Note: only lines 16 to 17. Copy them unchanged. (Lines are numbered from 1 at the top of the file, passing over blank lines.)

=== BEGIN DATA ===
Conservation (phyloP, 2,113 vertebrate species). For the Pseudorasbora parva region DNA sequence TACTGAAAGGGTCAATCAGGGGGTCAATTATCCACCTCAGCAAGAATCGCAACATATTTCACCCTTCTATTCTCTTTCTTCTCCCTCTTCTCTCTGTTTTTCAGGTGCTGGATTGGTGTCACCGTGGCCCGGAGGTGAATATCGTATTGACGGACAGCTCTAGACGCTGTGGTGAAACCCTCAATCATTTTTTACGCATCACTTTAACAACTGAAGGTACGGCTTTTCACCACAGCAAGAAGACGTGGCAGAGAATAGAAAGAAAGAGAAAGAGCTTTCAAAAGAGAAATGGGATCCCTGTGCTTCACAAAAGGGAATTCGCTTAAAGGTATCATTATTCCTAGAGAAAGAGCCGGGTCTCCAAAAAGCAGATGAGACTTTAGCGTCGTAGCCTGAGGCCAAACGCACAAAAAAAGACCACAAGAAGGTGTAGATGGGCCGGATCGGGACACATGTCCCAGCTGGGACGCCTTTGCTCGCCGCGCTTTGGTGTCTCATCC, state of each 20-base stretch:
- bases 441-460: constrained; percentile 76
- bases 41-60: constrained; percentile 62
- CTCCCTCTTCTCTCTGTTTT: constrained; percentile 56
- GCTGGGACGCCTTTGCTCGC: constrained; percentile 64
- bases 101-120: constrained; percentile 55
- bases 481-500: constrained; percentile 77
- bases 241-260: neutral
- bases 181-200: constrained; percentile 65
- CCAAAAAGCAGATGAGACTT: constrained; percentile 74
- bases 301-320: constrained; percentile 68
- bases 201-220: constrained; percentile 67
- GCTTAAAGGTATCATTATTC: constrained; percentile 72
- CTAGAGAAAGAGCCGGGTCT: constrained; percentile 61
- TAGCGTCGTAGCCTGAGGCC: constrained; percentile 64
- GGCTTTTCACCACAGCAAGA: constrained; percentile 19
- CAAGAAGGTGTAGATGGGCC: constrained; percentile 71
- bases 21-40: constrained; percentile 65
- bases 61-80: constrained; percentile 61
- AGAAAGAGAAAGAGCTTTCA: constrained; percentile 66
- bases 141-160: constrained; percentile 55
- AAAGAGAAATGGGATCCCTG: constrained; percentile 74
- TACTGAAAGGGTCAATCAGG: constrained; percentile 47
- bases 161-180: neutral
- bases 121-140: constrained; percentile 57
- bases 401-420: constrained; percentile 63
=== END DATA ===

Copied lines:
- GGCTTTTCACCACAGCAAGA: constrained; percentile 19
- CAAGAAGGTGTAGATGGGCC: constrained; percentile 71